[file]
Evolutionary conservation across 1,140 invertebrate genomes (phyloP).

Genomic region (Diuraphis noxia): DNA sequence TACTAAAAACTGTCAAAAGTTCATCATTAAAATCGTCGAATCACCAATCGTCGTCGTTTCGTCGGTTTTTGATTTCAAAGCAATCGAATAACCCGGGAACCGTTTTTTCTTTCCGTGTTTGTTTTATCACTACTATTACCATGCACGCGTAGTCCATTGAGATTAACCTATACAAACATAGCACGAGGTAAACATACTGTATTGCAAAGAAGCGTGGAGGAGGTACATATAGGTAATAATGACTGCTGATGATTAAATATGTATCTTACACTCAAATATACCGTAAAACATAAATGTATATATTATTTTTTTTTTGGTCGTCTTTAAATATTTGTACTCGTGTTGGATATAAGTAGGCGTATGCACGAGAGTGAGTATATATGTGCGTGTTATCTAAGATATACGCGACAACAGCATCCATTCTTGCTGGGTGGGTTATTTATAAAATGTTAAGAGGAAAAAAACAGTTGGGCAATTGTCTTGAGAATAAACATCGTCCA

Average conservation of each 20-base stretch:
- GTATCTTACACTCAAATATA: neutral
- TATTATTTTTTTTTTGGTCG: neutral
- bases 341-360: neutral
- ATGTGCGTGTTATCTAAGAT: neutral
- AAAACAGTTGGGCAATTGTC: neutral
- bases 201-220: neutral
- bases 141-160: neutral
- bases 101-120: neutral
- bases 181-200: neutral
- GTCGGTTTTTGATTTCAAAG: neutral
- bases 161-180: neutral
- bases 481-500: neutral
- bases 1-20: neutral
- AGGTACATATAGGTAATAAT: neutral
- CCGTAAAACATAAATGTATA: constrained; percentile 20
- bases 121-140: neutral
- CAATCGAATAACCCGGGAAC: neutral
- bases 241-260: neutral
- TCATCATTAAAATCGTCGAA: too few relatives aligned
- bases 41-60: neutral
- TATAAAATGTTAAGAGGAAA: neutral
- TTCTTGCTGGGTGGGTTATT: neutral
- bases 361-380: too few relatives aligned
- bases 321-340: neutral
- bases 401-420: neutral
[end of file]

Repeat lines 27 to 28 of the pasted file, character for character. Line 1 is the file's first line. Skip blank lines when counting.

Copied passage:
- bases 321-340: neutral
- bases 401-420: neutral